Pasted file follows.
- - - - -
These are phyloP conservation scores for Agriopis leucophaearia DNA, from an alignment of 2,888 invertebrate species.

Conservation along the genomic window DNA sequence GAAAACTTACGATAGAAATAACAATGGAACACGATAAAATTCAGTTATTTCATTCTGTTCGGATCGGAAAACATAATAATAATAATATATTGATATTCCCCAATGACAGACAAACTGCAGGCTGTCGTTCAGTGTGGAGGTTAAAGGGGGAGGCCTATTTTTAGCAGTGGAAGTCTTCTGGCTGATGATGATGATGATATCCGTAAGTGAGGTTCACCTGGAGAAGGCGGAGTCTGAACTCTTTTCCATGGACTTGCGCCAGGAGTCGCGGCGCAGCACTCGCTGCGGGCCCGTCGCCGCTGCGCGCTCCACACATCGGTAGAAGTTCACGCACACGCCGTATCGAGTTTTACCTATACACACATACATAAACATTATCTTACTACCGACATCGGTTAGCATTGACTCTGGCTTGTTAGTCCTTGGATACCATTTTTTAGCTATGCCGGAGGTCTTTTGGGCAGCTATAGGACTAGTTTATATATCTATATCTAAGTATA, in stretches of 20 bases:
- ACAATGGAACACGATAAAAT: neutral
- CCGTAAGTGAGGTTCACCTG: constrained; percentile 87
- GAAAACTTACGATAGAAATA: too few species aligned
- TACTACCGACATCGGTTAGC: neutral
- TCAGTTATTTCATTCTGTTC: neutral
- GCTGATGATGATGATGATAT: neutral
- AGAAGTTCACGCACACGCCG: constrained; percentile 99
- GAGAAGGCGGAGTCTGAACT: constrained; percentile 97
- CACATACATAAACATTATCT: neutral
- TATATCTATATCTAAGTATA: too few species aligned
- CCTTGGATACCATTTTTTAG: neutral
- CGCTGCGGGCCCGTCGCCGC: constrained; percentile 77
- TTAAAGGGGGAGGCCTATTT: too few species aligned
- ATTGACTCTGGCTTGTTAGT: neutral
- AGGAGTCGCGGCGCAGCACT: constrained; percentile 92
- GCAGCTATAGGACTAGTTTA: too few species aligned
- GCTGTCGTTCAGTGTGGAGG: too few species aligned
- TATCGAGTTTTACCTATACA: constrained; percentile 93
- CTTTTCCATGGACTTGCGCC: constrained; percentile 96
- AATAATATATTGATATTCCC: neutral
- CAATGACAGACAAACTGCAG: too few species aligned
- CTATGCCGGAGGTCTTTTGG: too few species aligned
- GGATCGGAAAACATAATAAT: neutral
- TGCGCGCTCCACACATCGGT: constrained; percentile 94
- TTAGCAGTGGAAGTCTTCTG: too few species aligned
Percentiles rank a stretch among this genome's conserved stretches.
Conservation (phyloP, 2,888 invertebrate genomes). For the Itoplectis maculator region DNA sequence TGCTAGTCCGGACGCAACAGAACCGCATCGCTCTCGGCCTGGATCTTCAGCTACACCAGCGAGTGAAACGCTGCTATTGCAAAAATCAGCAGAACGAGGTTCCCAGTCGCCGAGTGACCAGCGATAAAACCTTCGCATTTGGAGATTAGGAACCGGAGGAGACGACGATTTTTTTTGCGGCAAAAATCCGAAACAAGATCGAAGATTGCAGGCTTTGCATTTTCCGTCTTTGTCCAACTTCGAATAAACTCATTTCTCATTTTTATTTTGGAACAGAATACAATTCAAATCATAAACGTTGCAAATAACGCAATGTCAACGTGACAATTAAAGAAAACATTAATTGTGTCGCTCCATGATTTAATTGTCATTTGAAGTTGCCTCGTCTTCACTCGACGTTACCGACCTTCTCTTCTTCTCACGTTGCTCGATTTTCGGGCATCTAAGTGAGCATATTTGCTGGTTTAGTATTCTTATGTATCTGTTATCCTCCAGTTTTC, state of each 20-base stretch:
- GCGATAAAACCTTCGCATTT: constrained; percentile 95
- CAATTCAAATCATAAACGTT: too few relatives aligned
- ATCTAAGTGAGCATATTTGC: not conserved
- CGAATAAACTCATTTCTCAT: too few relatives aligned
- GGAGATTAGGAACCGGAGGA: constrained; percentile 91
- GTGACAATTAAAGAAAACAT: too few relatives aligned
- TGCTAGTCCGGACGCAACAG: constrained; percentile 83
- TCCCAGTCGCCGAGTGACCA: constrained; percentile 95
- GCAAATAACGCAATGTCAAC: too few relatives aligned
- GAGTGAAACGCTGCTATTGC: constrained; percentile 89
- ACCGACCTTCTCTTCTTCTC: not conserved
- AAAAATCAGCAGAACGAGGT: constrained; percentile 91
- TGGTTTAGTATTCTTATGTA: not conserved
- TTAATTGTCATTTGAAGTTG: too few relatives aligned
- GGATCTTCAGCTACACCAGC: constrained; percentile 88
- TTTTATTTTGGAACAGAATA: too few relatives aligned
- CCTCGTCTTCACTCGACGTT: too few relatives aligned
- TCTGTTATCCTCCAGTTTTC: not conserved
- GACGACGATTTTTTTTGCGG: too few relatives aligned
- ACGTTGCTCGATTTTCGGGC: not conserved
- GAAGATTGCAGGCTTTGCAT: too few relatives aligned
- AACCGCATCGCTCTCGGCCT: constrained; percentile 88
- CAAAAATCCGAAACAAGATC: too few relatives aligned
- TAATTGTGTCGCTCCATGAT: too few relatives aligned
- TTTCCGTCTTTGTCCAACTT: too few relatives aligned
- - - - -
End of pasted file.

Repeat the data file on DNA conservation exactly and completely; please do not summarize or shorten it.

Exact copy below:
These are phyloP conservation scores for Agriopis leucophaearia DNA, from an alignment of 2,888 invertebrate species.

Conservation along the genomic window DNA sequence GAAAACTTACGATAGAAATAACAATGGAACACGATAAAATTCAGTTATTTCATTCTGTTCGGATCGGAAAACATAATAATAATAATATATTGATATTCCCCAATGACAGACAAACTGCAGGCTGTCGTTCAGTGTGGAGGTTAAAGGGGGAGGCCTATTTTTAGCAGTGGAAGTCTTCTGGCTGATGATGATGATGATATCCGTAAGTGAGGTTCACCTGGAGAAGGCGGAGTCTGAACTCTTTTCCATGGACTTGCGCCAGGAGTCGCGGCGCAGCACTCGCTGCGGGCCCGTCGCCGCTGCGCGCTCCACACATCGGTAGAAGTTCACGCACACGCCGTATCGAGTTTTACCTATACACACATACATAAACATTATCTTACTACCGACATCGGTTAGCATTGACTCTGGCTTGTTAGTCCTTGGATACCATTTTTTAGCTATGCCGGAGGTCTTTTGGGCAGCTATAGGACTAGTTTATATATCTATATCTAAGTATA, in stretches of 20 bases:
- ACAATGGAACACGATAAAAT: neutral
- CCGTAAGTGAGGTTCACCTG: constrained; percentile 87
- GAAAACTTACGATAGAAATA: too few species aligned
- TACTACCGACATCGGTTAGC: neutral
- TCAGTTATTTCATTCTGTTC: neutral
- GCTGATGATGATGATGATAT: neutral
- AGAAGTTCACGCACACGCCG: constrained; percentile 99
- GAGAAGGCGGAGTCTGAACT: constrained; percentile 97
- CACATACATAAACATTATCT: neutral
- TATATCTATATCTAAGTATA: too few species aligned
- CCTTGGATACCATTTTTTAG: neutral
- CGCTGCGGGCCCGTCGCCGC: constrained; percentile 77
- TTAAAGGGGGAGGCCTATTT: too few species aligned
- ATTGACTCTGGCTTGTTAGT: neutral
- AGGAGTCGCGGCGCAGCACT: constrained; percentile 92
- GCAGCTATAGGACTAGTTTA: too few species aligned
- GCTGTCGTTCAGTGTGGAGG: too few species aligned
- TATCGAGTTTTACCTATACA: constrained; percentile 93
- CTTTTCCATGGACTTGCGCC: constrained; percentile 96
- AATAATATATTGATATTCCC: neutral
- CAATGACAGACAAACTGCAG: too few species aligned
- CTATGCCGGAGGTCTTTTGG: too few species aligned
- GGATCGGAAAACATAATAAT: neutral
- TGCGCGCTCCACACATCGGT: constrained; percentile 94
- TTAGCAGTGGAAGTCTTCTG: too few species aligned
Percentiles rank a stretch among this genome's conserved stretches.
Conservation (phyloP, 2,888 invertebrate genomes). For the Itoplectis maculator region DNA sequence TGCTAGTCCGGACGCAACAGAACCGCATCGCTCTCGGCCTGGATCTTCAGCTACACCAGCGAGTGAAACGCTGCTATTGCAAAAATCAGCAGAACGAGGTTCCCAGTCGCCGAGTGACCAGCGATAAAACCTTCGCATTTGGAGATTAGGAACCGGAGGAGACGACGATTTTTTTTGCGGCAAAAATCCGAAACAAGATCGAAGATTGCAGGCTTTGCATTTTCCGTCTTTGTCCAACTTCGAATAAACTCATTTCTCATTTTTATTTTGGAACAGAATACAATTCAAATCATAAACGTTGCAAATAACGCAATGTCAACGTGACAATTAAAGAAAACATTAATTGTGTCGCTCCATGATTTAATTGTCATTTGAAGTTGCCTCGTCTTCACTCGACGTTACCGACCTTCTCTTCTTCTCACGTTGCTCGATTTTCGGGCATCTAAGTGAGCATATTTGCTGGTTTAGTATTCTTATGTATCTGTTATCCTCCAGTTTTC, state of each 20-base stretch:
- GCGATAAAACCTTCGCATTT: constrained; percentile 95
- CAATTCAAATCATAAACGTT: too few relatives aligned
- ATCTAAGTGAGCATATTTGC: not conserved
- CGAATAAACTCATTTCTCAT: too few relatives aligned
- GGAGATTAGGAACCGGAGGA: constrained; percentile 91
- GTGACAATTAAAGAAAACAT: too few relatives aligned
- TGCTAGTCCGGACGCAACAG: constrained; percentile 83
- TCCCAGTCGCCGAGTGACCA: constrained; percentile 95
- GCAAATAACGCAATGTCAAC: too few relatives aligned
- GAGTGAAACGCTGCTATTGC: constrained; percentile 89
- ACCGACCTTCTCTTCTTCTC: not conserved
- AAAAATCAGCAGAACGAGGT: constrained; percentile 91
- TGGTTTAGTATTCTTATGTA: not conserved
- TTAATTGTCATTTGAAGTTG: too few relatives aligned
- GGATCTTCAGCTACACCAGC: constrained; percentile 88
- TTTTATTTTGGAACAGAATA: too few relatives aligned
- CCTCGTCTTCACTCGACGTT: too few relatives aligned
- TCTGTTATCCTCCAGTTTTC: not conserved
- GACGACGATTTTTTTTGCGG: too few relatives aligned
- ACGTTGCTCGATTTTCGGGC: not conserved
- GAAGATTGCAGGCTTTGCAT: too few relatives aligned
- AACCGCATCGCTCTCGGCCT: constrained; percentile 88
- CAAAAATCCGAAACAAGATC: too few relatives aligned
- TAATTGTGTCGCTCCATGAT: too few relatives aligned
- TTTCCGTCTTTGTCCAACTT: too few relatives aligned